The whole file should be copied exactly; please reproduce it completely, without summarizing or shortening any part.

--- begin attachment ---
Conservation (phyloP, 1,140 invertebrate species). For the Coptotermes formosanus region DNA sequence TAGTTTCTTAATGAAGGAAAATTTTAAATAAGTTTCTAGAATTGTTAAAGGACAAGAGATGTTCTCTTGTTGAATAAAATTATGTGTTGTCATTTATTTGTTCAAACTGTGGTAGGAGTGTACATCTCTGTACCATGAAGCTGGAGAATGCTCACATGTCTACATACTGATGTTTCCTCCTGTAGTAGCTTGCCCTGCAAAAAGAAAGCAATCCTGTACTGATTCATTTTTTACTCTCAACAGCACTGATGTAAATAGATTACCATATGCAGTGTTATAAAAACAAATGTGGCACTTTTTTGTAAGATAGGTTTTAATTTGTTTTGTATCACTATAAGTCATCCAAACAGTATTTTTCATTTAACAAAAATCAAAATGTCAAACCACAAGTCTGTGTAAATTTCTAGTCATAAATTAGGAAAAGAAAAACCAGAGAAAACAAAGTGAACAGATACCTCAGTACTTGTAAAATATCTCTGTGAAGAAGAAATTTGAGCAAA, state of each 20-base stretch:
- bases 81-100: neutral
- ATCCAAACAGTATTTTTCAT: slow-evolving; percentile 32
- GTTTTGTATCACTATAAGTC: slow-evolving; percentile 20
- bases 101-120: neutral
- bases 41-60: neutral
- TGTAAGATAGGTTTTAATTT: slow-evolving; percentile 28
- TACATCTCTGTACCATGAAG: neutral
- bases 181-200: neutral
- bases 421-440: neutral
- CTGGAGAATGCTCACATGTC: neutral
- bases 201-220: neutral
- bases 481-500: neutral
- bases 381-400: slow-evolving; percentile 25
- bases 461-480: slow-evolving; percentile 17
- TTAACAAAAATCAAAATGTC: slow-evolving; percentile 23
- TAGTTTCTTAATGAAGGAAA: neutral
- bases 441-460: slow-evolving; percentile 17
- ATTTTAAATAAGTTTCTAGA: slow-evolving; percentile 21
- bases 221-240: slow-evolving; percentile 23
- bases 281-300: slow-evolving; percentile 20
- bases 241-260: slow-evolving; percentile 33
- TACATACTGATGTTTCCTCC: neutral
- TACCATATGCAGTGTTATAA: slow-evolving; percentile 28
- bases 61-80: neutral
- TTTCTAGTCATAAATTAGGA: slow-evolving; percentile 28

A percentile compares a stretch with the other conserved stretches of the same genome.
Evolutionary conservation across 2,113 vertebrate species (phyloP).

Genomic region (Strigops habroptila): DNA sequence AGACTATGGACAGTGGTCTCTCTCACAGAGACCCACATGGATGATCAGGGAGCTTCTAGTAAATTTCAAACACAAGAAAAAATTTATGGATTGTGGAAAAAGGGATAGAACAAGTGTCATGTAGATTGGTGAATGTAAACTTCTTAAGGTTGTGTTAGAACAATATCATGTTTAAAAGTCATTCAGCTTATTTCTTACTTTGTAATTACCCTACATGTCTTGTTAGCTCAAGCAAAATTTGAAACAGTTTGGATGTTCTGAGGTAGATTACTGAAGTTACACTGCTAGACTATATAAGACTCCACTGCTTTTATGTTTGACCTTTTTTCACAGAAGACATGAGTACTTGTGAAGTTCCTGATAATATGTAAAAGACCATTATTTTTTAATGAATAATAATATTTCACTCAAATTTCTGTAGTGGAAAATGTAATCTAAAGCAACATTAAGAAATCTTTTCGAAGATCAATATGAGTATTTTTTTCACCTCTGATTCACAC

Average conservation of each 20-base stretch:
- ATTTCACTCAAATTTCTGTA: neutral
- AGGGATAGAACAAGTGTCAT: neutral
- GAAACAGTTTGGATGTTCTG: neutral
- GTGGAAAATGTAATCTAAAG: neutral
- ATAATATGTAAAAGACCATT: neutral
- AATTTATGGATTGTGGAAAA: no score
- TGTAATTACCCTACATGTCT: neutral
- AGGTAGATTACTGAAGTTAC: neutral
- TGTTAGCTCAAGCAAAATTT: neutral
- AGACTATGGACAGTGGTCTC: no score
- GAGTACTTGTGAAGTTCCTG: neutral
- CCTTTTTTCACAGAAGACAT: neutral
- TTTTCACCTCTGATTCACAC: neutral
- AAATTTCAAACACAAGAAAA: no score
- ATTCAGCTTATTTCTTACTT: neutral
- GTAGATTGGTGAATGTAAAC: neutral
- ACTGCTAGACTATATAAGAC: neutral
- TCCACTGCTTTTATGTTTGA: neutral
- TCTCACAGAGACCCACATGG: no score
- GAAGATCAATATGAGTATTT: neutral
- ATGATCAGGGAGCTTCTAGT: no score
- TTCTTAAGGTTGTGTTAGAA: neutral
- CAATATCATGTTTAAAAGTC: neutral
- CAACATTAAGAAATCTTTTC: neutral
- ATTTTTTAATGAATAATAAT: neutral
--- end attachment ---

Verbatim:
Conservation (phyloP, 1,140 invertebrate species). For the Coptotermes formosanus region DNA sequence TAGTTTCTTAATGAAGGAAAATTTTAAATAAGTTTCTAGAATTGTTAAAGGACAAGAGATGTTCTCTTGTTGAATAAAATTATGTGTTGTCATTTATTTGTTCAAACTGTGGTAGGAGTGTACATCTCTGTACCATGAAGCTGGAGAATGCTCACATGTCTACATACTGATGTTTCCTCCTGTAGTAGCTTGCCCTGCAAAAAGAAAGCAATCCTGTACTGATTCATTTTTTACTCTCAACAGCACTGATGTAAATAGATTACCATATGCAGTGTTATAAAAACAAATGTGGCACTTTTTTGTAAGATAGGTTTTAATTTGTTTTGTATCACTATAAGTCATCCAAACAGTATTTTTCATTTAACAAAAATCAAAATGTCAAACCACAAGTCTGTGTAAATTTCTAGTCATAAATTAGGAAAAGAAAAACCAGAGAAAACAAAGTGAACAGATACCTCAGTACTTGTAAAATATCTCTGTGAAGAAGAAATTTGAGCAAA, state of each 20-base stretch:
- bases 81-100: neutral
- ATCCAAACAGTATTTTTCAT: slow-evolving; percentile 32
- GTTTTGTATCACTATAAGTC: slow-evolving; percentile 20
- bases 101-120: neutral
- bases 41-60: neutral
- TGTAAGATAGGTTTTAATTT: slow-evolving; percentile 28
- TACATCTCTGTACCATGAAG: neutral
- bases 181-200: neutral
- bases 421-440: neutral
- CTGGAGAATGCTCACATGTC: neutral
- bases 201-220: neutral
- bases 481-500: neutral
- bases 381-400: slow-evolving; percentile 25
- bases 461-480: slow-evolving; percentile 17
- TTAACAAAAATCAAAATGTC: slow-evolving; percentile 23
- TAGTTTCTTAATGAAGGAAA: neutral
- bases 441-460: slow-evolving; percentile 17
- ATTTTAAATAAGTTTCTAGA: slow-evolving; percentile 21
- bases 221-240: slow-evolving; percentile 23
- bases 281-300: slow-evolving; percentile 20
- bases 241-260: slow-evolving; percentile 33
- TACATACTGATGTTTCCTCC: neutral
- TACCATATGCAGTGTTATAA: slow-evolving; percentile 28
- bases 61-80: neutral
- TTTCTAGTCATAAATTAGGA: slow-evolving; percentile 28

A percentile compares a stretch with the other conserved stretches of the same genome.
Evolutionary conservation across 2,113 vertebrate species (phyloP).

Genomic region (Strigops habroptila): DNA sequence AGACTATGGACAGTGGTCTCTCTCACAGAGACCCACATGGATGATCAGGGAGCTTCTAGTAAATTTCAAACACAAGAAAAAATTTATGGATTGTGGAAAAAGGGATAGAACAAGTGTCATGTAGATTGGTGAATGTAAACTTCTTAAGGTTGTGTTAGAACAATATCATGTTTAAAAGTCATTCAGCTTATTTCTTACTTTGTAATTACCCTACATGTCTTGTTAGCTCAAGCAAAATTTGAAACAGTTTGGATGTTCTGAGGTAGATTACTGAAGTTACACTGCTAGACTATATAAGACTCCACTGCTTTTATGTTTGACCTTTTTTCACAGAAGACATGAGTACTTGTGAAGTTCCTGATAATATGTAAAAGACCATTATTTTTTAATGAATAATAATATTTCACTCAAATTTCTGTAGTGGAAAATGTAATCTAAAGCAACATTAAGAAATCTTTTCGAAGATCAATATGAGTATTTTTTTCACCTCTGATTCACAC

Average conservation of each 20-base stretch:
- ATTTCACTCAAATTTCTGTA: neutral
- AGGGATAGAACAAGTGTCAT: neutral
- GAAACAGTTTGGATGTTCTG: neutral
- GTGGAAAATGTAATCTAAAG: neutral
- ATAATATGTAAAAGACCATT: neutral
- AATTTATGGATTGTGGAAAA: no score
- TGTAATTACCCTACATGTCT: neutral
- AGGTAGATTACTGAAGTTAC: neutral
- TGTTAGCTCAAGCAAAATTT: neutral
- AGACTATGGACAGTGGTCTC: no score
- GAGTACTTGTGAAGTTCCTG: neutral
- CCTTTTTTCACAGAAGACAT: neutral
- TTTTCACCTCTGATTCACAC: neutral
- AAATTTCAAACACAAGAAAA: no score
- ATTCAGCTTATTTCTTACTT: neutral
- GTAGATTGGTGAATGTAAAC: neutral
- ACTGCTAGACTATATAAGAC: neutral
- TCCACTGCTTTTATGTTTGA: neutral
- TCTCACAGAGACCCACATGG: no score
- GAAGATCAATATGAGTATTT: neutral
- ATGATCAGGGAGCTTCTAGT: no score
- TTCTTAAGGTTGTGTTAGAA: neutral
- CAATATCATGTTTAAAAGTC: neutral
- CAACATTAAGAAATCTTTTC: neutral
- ATTTTTTAATGAATAATAAT: neutral